To evaluate the efficacy of transdermal immunization with whole inactivated A/Aichi/2/68 (Aichi) H3N2 influenza virus, we determined the hemagglutination inhibition (HAI) titers as correlates of immunity in the sera of immunized mice. Groups of mice were immunized on the caudal site of the dorsal skin using solid microneedle arrays (MN) coated with 3 or 10 µg of inactivated virus (Figure 1). In parallel we immunized mice intramuscularly (IM) with the same doses of the virus to be used for comparison. We bled the animals at 14 days and 28 days after a single immunization and assessed HAI titers in the sera. After immunization at the lower dose (3 µg), we observed a marked increase in the HAI titers of the MN group, close to 80, which remained elevated at 28 days (Figure 2A). Comparable responses were observed with IM immunization using the same virus dose (Figure 2A). When a higher antigen dose (10 µg) was used, the HAI titers increased relative to the lower dose, but were only statistically higher for the MN group at day 28 (titer: 187, p = 0.0035)(Figure 2B). Moreover, titers in the MN group were significantly higher than the IM group at the 10 µg dose at day 28. These results demonstrate that a single MN immunization with inactivated influenza virus induces high titers of functional antibodies at levels at least comparable to those observed by IM injection.

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Figure 2. Influenza-specific hemagglutination inhibition (HAI) titers.

HAI titers of sera from mice immunized with (A) 3 µg and (B) 10 µg inactivated influenza virus administered by intramuscular (IM) and microneedle (MN) routes of delivery compared to naïve (N) mice at 14 and 28 days after a single immunization (graphs express average±s.e) ap<0.05 when MN 10 µg is compared to the IM 10 µg group.

https://doi.org/10.1371/journal.pone.0004773.g002

We also measured the circulating levels of influenza-specific IgG in sera by ELISA (Fig. 3). We observed a substantial increase in influenza virus-specific IgG levels 14 days after immunization in the sera of immunized mice as compared to the naïve group (p<0.001) (Figure 3A). By day 28, the anti-Aichi antibody titers further increased twofold in the immunized mice with the exception of the 3 µg IM immunized group. We only observed a dose-dependent increase in response for the IM group. The high IgG titers obtained by MN delivery at both doses suggest that it performs better than IM injection at low doses.

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Figure 3. Total anti-influenza serum IgG and isotype profiles after intramuscular (IM) and microneedle (MN) immunization with 3 µg or 10 µg of inactivated influenza virus compared to naïve control group (N).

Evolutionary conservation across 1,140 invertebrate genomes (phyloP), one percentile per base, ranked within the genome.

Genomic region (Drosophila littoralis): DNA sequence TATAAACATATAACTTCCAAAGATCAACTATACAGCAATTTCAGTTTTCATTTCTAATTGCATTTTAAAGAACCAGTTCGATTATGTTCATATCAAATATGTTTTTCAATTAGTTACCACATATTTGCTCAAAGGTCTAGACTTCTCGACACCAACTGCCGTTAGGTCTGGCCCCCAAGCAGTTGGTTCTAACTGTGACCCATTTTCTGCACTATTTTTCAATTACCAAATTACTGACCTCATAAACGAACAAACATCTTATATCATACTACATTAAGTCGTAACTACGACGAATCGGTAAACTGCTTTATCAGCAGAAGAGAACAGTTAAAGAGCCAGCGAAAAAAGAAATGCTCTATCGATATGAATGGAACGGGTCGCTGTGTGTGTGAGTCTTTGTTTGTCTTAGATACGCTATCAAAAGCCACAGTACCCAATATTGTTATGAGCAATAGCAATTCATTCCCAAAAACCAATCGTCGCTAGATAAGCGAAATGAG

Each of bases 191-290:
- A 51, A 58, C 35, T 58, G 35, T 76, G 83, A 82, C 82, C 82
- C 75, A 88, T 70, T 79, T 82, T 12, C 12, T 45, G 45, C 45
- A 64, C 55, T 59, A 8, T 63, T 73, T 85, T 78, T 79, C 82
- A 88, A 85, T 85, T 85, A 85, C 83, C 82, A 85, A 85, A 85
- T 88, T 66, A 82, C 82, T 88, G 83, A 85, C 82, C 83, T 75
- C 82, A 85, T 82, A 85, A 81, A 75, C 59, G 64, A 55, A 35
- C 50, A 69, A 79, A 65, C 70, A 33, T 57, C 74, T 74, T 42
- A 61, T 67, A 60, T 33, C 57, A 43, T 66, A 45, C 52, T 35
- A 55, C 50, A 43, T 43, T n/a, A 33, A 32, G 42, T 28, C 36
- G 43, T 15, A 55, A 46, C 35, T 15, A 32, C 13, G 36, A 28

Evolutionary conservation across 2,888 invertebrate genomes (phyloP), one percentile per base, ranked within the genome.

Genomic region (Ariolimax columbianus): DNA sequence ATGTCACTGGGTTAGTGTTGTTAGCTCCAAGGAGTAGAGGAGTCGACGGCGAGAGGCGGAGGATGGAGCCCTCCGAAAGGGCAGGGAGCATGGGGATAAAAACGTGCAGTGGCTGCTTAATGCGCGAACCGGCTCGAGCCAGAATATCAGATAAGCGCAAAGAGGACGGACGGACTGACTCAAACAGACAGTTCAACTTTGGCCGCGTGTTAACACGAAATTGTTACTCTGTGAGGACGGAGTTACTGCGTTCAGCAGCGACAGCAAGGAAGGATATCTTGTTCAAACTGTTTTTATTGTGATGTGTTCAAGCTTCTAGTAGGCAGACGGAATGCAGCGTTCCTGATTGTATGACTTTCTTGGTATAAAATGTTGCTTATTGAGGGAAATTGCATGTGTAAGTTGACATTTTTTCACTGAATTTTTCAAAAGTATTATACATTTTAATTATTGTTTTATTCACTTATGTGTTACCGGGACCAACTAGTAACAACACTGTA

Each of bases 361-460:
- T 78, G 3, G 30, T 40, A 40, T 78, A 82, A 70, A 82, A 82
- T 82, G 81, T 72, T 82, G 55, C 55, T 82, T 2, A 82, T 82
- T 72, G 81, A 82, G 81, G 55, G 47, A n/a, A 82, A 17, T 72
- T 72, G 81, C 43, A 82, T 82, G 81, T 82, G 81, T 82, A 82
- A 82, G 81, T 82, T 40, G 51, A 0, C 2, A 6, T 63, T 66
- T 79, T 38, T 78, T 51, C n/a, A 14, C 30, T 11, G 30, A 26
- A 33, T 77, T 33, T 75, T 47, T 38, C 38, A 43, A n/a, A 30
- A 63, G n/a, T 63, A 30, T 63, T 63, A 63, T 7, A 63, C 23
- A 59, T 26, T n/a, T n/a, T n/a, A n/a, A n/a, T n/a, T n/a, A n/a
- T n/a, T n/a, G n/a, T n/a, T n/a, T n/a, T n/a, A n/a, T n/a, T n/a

(A) Total serum IgG titers determined on days 14 and 28 after immunization. (B) Serum IgG2a and IgG1 isotypes on day 14 and (C) Serum IgG2a and IgG1 isotypes on day 28. (D) Ratio of IgG1/IgG2a on day 14 (E) Ratio of IgG1/IgG2a on day 28. All IgG measurements were made by quantitative ELISA (average±s.e) ap<0.05 when IM 10 µg compared to the IM 3 µg group.

https://doi.org/10.1371/journal.pone.0004773.g003

Finally, we examined if the route of immunization influenced the isotype profile. We found that the IM-immunized groups on day 14 after immunization exhibited IgG1/IgG2a ratios of 2 and 0.3 with 3 µg and 10 µg inactivated virus, respectively (Figure 3B, D). In contrast, the MN-immunized groups had IgG1/IgG2a ratios of 24 and 4 in the 3 µg and 10 µg groups, respectively. By day 28, there were small increases in the IgG1/IgG2a ratios in all groups, but the trends were unchanged (Figure 3C, D). This is significant because the ratio of IgG1/IgG2a is correlated with immune responses that are predominantly T helper type 2 (Th2) or T helper type 1 (Th1), suggesting a strong bias towards Th2 responses with the MN route and Th1 with the IM route. This observation indicates a significant difference in the nature of the immune response generated using MN delivery to the skin as opposed to IM injection.

Body weight changes, survival rates and effective clearance of virus from lungs of challenged mice

The efficacy of a successful vaccine is shown by the protection induced against lethal challenge with the homologous virus. Mice from both IM and MN groups were challenged with 5×LD50 of homologous, highly pathogenic mouse-adapted virus 2 months after immunization. All vaccinated mice survived challenge and lost less than 10% of their original body weight (Figure 4A, B), while the naïve counterparts died within 8 days after challenge.